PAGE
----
- D J Palmer, research fellow1,
- T Sullivan, statistician2,
- M S Gold, consultant paediatric allergist3,
- S L Prescott, consultant paediatric allergist4,
- R Heddle, clinical immunologist5,
- R A Gibson, professor of functional foods6,
- M Makrides, professor of human nutrition13
- 1Women’s and Children’s Health Research Institute, 72 King William Road, North Adelaide, South Australia, 5006, Australia
- 2Data Management and Analysis Centre, University of Adelaide, Adelaide, South Australia, 5005, Australia
- 3School of Paediatrics and Reproductive Health, University of Adelaide, North Adelaide, South Australia, 5006
- 4Princess Margaret Hospital for Children, Perth, Western Australia, 6008, Australia
- 5SA Pathology, Royal Adelaide Hospital, Adelaide, South Australia, 5005
- 6School of Agriculture, Food and Wine, University of Adelaide, Glen Osmond, South Australia, 5064, Australia
- Correspondence to: M Makrides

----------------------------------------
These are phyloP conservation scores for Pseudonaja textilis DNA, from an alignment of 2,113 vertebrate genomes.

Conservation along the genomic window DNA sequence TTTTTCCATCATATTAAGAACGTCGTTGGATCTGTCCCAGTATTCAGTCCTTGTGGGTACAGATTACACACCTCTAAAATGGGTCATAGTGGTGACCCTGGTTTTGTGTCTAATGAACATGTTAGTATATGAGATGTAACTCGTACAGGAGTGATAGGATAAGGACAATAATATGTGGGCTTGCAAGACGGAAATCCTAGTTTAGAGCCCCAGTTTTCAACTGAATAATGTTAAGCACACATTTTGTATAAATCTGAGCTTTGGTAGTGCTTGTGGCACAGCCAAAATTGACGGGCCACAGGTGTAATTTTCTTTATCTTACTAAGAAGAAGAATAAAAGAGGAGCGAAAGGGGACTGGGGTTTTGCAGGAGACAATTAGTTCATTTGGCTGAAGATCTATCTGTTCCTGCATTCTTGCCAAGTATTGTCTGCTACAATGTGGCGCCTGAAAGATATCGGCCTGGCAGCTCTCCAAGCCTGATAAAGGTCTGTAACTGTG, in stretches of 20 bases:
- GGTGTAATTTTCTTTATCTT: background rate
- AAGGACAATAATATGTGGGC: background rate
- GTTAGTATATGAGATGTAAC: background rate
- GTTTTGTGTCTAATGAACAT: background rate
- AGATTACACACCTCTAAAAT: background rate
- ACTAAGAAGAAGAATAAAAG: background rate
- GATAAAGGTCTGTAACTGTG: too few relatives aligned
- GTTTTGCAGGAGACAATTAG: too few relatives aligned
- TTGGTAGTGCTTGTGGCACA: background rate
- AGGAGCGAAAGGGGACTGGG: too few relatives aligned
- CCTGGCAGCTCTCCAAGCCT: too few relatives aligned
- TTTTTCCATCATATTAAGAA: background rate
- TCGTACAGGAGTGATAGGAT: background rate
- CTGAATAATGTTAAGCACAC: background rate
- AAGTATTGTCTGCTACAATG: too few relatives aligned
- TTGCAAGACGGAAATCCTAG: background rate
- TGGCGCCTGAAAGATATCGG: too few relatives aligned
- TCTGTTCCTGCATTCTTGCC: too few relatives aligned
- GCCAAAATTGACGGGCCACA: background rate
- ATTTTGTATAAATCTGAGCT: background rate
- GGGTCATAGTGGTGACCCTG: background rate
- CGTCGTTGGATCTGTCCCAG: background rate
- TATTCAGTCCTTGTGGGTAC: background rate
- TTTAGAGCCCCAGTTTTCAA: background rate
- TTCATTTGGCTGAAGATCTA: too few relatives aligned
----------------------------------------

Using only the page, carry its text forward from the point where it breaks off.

- Accepted 6 November 2011
Objective To determine whether dietary n-3 long chain polyunsaturated fatty acid (LCPUFA) supplementation of pregnant women with a fetus at high risk of allergic disease reduces immunoglobulin E associated eczema or food allergy at 1 year of age.
Design Follow-up of infants at high hereditary risk of allergic disease in the Docosahexaenoic Acid to Optimise Mother Infant Outcome (DOMInO) randomised controlled trial.
Setting Adelaide, South Australia.
Participants 706 infants at high hereditary risk of developing allergic disease whose mothers were participating in the DOMInO trial.
Interventions The intervention group (n=368) was randomly allocated to receive fish oil capsules (providing 900 mg of n-3 LCPUFA daily) from 21 weeks’ gestation until birth; the control group (n=338) received matched vegetable oil capsules without n-3 LCPUFA.
Main outcome measure Immunoglobulin E associated allergic disease (eczema or food allergy with sensitisation) at 1 year of age.